Am fixing up basement rooms, and had reason to remove a double gang electrical outlet. Removed wires from the terminals on the outlets and found a bunch of the green copper corrosion on the terminal screws and wires. These are solid copper #12 wires and standard NON-aluminum outlets. Wires were not loose on the terminal screws, all the wires were screwed down TIGHT. I am going to replace both outlets in the box, but this corrosion issue has me wondering what the cause was.
Any input would be welcomed.
In my experience, the green has been copper oxide and it comes from moisture.
If this receptacle was mounted against the block wall of the basement, or if there has been a history of humidity or water problems in the basement, that could have formed the copper oxide.
If this is a possible recurring problem, consider seeking out the new "Weather Resistant" receptacles. Their metallurgy is improved and designed to resist moisture incursions. For the interior of a normal dwelling, this is an optional requirement above the minimum of the National Electrical Code.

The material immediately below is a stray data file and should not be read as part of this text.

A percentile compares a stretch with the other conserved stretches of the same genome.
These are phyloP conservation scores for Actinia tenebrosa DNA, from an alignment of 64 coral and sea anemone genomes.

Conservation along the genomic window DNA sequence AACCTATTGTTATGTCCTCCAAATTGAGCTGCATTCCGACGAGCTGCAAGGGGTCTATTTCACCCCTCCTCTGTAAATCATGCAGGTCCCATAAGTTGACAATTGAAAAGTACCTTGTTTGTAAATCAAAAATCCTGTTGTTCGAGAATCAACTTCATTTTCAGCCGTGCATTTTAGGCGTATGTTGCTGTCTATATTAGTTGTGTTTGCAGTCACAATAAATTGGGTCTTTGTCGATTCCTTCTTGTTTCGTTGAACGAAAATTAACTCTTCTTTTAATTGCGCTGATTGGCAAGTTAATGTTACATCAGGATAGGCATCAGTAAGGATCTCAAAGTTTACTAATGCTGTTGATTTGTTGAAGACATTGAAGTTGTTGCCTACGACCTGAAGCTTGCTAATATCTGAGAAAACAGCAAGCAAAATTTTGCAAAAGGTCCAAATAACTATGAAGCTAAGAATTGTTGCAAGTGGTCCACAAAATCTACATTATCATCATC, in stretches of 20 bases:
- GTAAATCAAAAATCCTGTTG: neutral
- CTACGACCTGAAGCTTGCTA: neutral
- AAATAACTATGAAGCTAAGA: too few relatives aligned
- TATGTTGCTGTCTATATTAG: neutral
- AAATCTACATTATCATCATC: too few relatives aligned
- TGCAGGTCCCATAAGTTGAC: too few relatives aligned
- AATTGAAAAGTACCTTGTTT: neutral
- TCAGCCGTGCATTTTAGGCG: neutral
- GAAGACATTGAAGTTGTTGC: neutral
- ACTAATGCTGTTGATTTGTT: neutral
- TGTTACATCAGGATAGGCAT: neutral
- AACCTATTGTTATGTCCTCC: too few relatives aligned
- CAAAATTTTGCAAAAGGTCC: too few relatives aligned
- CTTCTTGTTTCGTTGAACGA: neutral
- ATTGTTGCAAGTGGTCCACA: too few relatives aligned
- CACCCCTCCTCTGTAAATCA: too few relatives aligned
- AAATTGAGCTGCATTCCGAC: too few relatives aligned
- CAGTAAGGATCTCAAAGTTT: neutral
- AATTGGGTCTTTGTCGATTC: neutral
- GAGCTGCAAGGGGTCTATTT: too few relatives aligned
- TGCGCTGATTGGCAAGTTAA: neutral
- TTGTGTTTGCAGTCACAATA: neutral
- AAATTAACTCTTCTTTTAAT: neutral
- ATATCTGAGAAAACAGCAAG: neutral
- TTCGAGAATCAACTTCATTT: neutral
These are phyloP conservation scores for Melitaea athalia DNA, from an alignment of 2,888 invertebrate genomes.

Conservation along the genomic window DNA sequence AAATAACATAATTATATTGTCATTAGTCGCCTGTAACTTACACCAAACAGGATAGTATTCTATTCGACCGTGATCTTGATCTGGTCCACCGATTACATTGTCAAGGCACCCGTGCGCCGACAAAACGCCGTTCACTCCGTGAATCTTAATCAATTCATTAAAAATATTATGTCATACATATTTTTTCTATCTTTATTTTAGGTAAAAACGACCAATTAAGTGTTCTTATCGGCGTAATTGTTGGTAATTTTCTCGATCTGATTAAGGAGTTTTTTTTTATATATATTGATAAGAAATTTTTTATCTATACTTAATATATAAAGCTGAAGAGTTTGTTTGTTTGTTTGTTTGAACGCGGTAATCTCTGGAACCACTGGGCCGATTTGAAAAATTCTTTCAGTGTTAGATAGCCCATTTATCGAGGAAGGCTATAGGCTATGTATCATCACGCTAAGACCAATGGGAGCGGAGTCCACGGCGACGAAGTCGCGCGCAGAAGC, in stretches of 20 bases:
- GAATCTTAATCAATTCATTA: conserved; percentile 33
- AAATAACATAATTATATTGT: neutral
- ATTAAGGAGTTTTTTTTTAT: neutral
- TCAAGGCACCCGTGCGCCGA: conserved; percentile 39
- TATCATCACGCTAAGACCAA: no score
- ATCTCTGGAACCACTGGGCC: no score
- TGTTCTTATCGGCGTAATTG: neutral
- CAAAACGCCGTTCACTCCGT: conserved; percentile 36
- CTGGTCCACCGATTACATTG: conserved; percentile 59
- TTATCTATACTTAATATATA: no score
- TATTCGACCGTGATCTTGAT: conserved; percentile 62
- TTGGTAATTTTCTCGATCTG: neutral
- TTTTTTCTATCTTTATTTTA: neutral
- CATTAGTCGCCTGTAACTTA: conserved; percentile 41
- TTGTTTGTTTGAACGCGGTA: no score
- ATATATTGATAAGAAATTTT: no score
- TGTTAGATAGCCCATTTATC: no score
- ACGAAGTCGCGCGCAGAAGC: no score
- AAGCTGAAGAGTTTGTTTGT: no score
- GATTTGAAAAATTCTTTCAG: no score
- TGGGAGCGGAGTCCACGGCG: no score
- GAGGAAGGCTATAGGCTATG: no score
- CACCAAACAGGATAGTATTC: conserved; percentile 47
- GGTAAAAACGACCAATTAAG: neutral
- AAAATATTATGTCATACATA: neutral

Also remember, when replacing existing receptacles, if the old one was a plain old one, the replacement must now be Tamper Resistant.
Condensation will do that every time. If I were you I'd look and see where the moisture could be coming from and fix that issue before replacing any electrical parts. They may be new and improved, but when it comes to water and electrical wiring, why take a chance?
I personally think it has to do with moisture too. Fix a screen around the electric socket to 'block' out any condensation and have it drained elsewhere to prevent it from damaging the wiring. Try that for a few days and observe on the screen for any water droplets or residue presence.
Christopher - http://www.stoett.com
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